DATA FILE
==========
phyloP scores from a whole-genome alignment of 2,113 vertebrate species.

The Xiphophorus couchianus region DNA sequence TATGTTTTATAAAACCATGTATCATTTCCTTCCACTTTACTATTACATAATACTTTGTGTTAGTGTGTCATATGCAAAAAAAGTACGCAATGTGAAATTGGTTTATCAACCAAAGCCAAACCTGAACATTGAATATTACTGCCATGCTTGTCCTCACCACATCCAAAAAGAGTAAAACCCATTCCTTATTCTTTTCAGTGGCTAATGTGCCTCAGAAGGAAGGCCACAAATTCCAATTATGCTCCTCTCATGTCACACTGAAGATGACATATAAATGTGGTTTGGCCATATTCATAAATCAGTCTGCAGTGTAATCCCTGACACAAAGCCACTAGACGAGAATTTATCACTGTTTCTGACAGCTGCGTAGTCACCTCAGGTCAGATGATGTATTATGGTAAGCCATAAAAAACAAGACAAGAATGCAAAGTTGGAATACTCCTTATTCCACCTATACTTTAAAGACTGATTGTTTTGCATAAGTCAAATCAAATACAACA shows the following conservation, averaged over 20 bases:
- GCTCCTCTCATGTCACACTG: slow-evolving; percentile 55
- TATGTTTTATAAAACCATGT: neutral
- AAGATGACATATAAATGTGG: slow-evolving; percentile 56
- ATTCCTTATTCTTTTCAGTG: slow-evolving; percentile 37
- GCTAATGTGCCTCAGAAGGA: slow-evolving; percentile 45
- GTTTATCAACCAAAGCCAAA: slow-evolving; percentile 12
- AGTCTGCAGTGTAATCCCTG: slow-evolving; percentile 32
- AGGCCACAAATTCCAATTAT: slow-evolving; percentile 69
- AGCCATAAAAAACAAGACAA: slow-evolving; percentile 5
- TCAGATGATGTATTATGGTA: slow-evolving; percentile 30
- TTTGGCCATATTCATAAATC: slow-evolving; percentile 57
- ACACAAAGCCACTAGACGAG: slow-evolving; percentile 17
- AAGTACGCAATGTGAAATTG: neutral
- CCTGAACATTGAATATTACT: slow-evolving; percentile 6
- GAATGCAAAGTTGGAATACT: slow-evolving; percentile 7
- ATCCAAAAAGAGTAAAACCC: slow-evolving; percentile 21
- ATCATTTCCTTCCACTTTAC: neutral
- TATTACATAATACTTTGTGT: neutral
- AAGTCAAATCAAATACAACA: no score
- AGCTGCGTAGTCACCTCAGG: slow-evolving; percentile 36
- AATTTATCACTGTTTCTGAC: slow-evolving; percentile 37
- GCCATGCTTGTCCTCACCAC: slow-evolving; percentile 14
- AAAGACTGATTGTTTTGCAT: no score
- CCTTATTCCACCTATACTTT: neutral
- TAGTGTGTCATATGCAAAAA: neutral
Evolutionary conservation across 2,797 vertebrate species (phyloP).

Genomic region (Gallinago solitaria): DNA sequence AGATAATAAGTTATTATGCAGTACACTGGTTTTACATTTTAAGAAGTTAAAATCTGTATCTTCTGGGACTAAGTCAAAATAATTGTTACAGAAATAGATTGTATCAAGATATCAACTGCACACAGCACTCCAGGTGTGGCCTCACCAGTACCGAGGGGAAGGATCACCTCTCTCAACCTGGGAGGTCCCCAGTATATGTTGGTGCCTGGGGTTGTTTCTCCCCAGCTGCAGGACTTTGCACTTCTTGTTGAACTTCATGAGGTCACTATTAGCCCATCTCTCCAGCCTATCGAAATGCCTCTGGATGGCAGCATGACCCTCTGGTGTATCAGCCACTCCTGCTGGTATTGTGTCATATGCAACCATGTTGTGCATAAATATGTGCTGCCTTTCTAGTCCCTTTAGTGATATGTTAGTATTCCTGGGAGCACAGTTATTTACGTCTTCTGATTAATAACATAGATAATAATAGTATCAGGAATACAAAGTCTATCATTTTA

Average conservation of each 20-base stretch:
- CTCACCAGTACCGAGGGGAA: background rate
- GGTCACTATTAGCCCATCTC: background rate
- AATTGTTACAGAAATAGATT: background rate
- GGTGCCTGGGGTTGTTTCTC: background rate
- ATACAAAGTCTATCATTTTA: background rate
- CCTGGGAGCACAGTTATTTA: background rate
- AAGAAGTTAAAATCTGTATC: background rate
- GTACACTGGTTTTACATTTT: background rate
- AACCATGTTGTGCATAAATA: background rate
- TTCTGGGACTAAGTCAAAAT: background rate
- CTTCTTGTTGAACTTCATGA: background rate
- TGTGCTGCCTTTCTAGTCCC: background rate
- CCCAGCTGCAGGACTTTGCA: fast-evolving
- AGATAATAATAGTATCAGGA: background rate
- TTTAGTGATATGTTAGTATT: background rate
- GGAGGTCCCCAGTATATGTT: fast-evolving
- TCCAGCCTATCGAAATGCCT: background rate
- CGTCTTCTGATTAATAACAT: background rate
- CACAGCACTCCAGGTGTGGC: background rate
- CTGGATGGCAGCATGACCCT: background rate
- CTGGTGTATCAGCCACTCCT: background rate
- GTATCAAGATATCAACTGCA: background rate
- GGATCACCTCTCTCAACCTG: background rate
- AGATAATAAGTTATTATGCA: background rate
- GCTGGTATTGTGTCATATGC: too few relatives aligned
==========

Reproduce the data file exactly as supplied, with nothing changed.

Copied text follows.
phyloP scores from a whole-genome alignment of 2,113 vertebrate species.

The Xiphophorus couchianus region DNA sequence TATGTTTTATAAAACCATGTATCATTTCCTTCCACTTTACTATTACATAATACTTTGTGTTAGTGTGTCATATGCAAAAAAAGTACGCAATGTGAAATTGGTTTATCAACCAAAGCCAAACCTGAACATTGAATATTACTGCCATGCTTGTCCTCACCACATCCAAAAAGAGTAAAACCCATTCCTTATTCTTTTCAGTGGCTAATGTGCCTCAGAAGGAAGGCCACAAATTCCAATTATGCTCCTCTCATGTCACACTGAAGATGACATATAAATGTGGTTTGGCCATATTCATAAATCAGTCTGCAGTGTAATCCCTGACACAAAGCCACTAGACGAGAATTTATCACTGTTTCTGACAGCTGCGTAGTCACCTCAGGTCAGATGATGTATTATGGTAAGCCATAAAAAACAAGACAAGAATGCAAAGTTGGAATACTCCTTATTCCACCTATACTTTAAAGACTGATTGTTTTGCATAAGTCAAATCAAATACAACA shows the following conservation, averaged over 20 bases:
- GCTCCTCTCATGTCACACTG: slow-evolving; percentile 55
- TATGTTTTATAAAACCATGT: neutral
- AAGATGACATATAAATGTGG: slow-evolving; percentile 56
- ATTCCTTATTCTTTTCAGTG: slow-evolving; percentile 37
- GCTAATGTGCCTCAGAAGGA: slow-evolving; percentile 45
- GTTTATCAACCAAAGCCAAA: slow-evolving; percentile 12
- AGTCTGCAGTGTAATCCCTG: slow-evolving; percentile 32
- AGGCCACAAATTCCAATTAT: slow-evolving; percentile 69
- AGCCATAAAAAACAAGACAA: slow-evolving; percentile 5
- TCAGATGATGTATTATGGTA: slow-evolving; percentile 30
- TTTGGCCATATTCATAAATC: slow-evolving; percentile 57
- ACACAAAGCCACTAGACGAG: slow-evolving; percentile 17
- AAGTACGCAATGTGAAATTG: neutral
- CCTGAACATTGAATATTACT: slow-evolving; percentile 6
- GAATGCAAAGTTGGAATACT: slow-evolving; percentile 7
- ATCCAAAAAGAGTAAAACCC: slow-evolving; percentile 21
- ATCATTTCCTTCCACTTTAC: neutral
- TATTACATAATACTTTGTGT: neutral
- AAGTCAAATCAAATACAACA: no score
- AGCTGCGTAGTCACCTCAGG: slow-evolving; percentile 36
- AATTTATCACTGTTTCTGAC: slow-evolving; percentile 37
- GCCATGCTTGTCCTCACCAC: slow-evolving; percentile 14
- AAAGACTGATTGTTTTGCAT: no score
- CCTTATTCCACCTATACTTT: neutral
- TAGTGTGTCATATGCAAAAA: neutral
Evolutionary conservation across 2,797 vertebrate species (phyloP).

Genomic region (Gallinago solitaria): DNA sequence AGATAATAAGTTATTATGCAGTACACTGGTTTTACATTTTAAGAAGTTAAAATCTGTATCTTCTGGGACTAAGTCAAAATAATTGTTACAGAAATAGATTGTATCAAGATATCAACTGCACACAGCACTCCAGGTGTGGCCTCACCAGTACCGAGGGGAAGGATCACCTCTCTCAACCTGGGAGGTCCCCAGTATATGTTGGTGCCTGGGGTTGTTTCTCCCCAGCTGCAGGACTTTGCACTTCTTGTTGAACTTCATGAGGTCACTATTAGCCCATCTCTCCAGCCTATCGAAATGCCTCTGGATGGCAGCATGACCCTCTGGTGTATCAGCCACTCCTGCTGGTATTGTGTCATATGCAACCATGTTGTGCATAAATATGTGCTGCCTTTCTAGTCCCTTTAGTGATATGTTAGTATTCCTGGGAGCACAGTTATTTACGTCTTCTGATTAATAACATAGATAATAATAGTATCAGGAATACAAAGTCTATCATTTTA

Average conservation of each 20-base stretch:
- CTCACCAGTACCGAGGGGAA: background rate
- GGTCACTATTAGCCCATCTC: background rate
- AATTGTTACAGAAATAGATT: background rate
- GGTGCCTGGGGTTGTTTCTC: background rate
- ATACAAAGTCTATCATTTTA: background rate
- CCTGGGAGCACAGTTATTTA: background rate
- AAGAAGTTAAAATCTGTATC: background rate
- GTACACTGGTTTTACATTTT: background rate
- AACCATGTTGTGCATAAATA: background rate
- TTCTGGGACTAAGTCAAAAT: background rate
- CTTCTTGTTGAACTTCATGA: background rate
- TGTGCTGCCTTTCTAGTCCC: background rate
- CCCAGCTGCAGGACTTTGCA: fast-evolving
- AGATAATAATAGTATCAGGA: background rate
- TTTAGTGATATGTTAGTATT: background rate
- GGAGGTCCCCAGTATATGTT: fast-evolving
- TCCAGCCTATCGAAATGCCT: background rate
- CGTCTTCTGATTAATAACAT: background rate
- CACAGCACTCCAGGTGTGGC: background rate
- CTGGATGGCAGCATGACCCT: background rate
- CTGGTGTATCAGCCACTCCT: background rate
- GTATCAAGATATCAACTGCA: background rate
- GGATCACCTCTCTCAACCTG: background rate
- AGATAATAAGTTATTATGCA: background rate
- GCTGGTATTGTGTCATATGC: too few relatives aligned